Abstract Current trends for IC-engines are driving the development of more efficient engines with higher specific power. This is true for both light and heavy duty vehicles and has led to an increased use of super-charging. The super-charging can be both in the form of a single or multi-stage turbo-charger driven by exhaust gases, or via a directly driven compressor. In both cases a possible noise problem can be a strong Blade Passing Frequency (BPF) typically in the kHz range and above the plane wave range. In this paper a novel type of compact dissipative silencer developed especially to handle this type of problem is described and optimized. The silencer is based on a combination of a micro-perforated (MPP) tube backed by a locally reacting cavity. The combined impedance of micro-perforate and cavity is chosen to match the theoretical optimum known as the Cremer impedance at the mid-frequency in the frequency range of interest.
2014-06-30
Journal Article
2014-01-2042
Jan Hendrik Elm, Jens Viehöfer, Jan-Welm Biermann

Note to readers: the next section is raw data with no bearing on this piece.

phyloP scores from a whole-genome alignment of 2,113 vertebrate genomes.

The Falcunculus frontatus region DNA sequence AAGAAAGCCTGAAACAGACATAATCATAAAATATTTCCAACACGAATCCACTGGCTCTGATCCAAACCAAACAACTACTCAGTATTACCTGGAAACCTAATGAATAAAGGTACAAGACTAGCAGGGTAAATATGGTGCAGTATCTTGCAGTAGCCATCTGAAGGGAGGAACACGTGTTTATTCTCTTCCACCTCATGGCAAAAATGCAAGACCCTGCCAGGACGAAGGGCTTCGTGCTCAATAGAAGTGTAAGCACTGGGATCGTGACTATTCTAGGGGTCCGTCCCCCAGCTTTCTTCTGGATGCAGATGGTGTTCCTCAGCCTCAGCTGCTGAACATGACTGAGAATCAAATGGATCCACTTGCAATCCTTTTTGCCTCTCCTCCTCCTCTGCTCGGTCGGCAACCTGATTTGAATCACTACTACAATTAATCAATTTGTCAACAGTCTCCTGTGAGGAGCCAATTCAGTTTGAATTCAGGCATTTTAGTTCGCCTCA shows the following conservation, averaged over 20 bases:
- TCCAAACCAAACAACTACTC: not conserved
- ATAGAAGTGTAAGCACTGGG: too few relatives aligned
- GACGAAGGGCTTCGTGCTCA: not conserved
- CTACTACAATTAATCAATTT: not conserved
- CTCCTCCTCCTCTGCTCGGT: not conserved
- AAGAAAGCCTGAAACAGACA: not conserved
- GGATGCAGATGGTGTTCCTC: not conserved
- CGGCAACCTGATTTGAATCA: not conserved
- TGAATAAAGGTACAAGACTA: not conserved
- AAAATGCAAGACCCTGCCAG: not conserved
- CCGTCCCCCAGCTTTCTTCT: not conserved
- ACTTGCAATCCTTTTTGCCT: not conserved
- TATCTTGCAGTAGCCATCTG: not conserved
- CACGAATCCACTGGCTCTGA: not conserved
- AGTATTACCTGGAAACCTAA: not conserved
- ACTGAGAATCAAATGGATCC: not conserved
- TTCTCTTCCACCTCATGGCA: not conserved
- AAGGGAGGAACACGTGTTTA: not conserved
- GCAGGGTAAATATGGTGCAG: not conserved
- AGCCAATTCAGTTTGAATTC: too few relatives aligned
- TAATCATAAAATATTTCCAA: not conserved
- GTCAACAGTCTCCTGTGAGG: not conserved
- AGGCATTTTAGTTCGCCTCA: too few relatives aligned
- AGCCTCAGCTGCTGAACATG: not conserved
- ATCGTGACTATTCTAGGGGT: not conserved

Abstract The automotive industry permanently enhances Downsizing concepts due to environmental commitments and energy consumption concerns. Even in the category of city- and supermini-cars, great efforts are made for the development of highly charged engines with small displacement. So far the main focus of these developments is set on the reduction of CO2 emissions and fuel consumption. However these are not the only aspects, which have to be fulfilled by the vehicle in order to meet the demands of the customers and to be successful in competition. The NVH characteristics of such Downsizing vehicles have to match a class-specific level, which can only be achieved by additional measures. Regarding this, a view of the dynamic behavior of the entire vehicle is required. At the Institut für Kraftfahrwesen Aachen (ika) the potential for reducing fuel consumption and CO2 emissions of a Downsizing concept is investigated using a city-car as reference.
2014-06-30
Journal Article
2014-01-2061
Hans Boden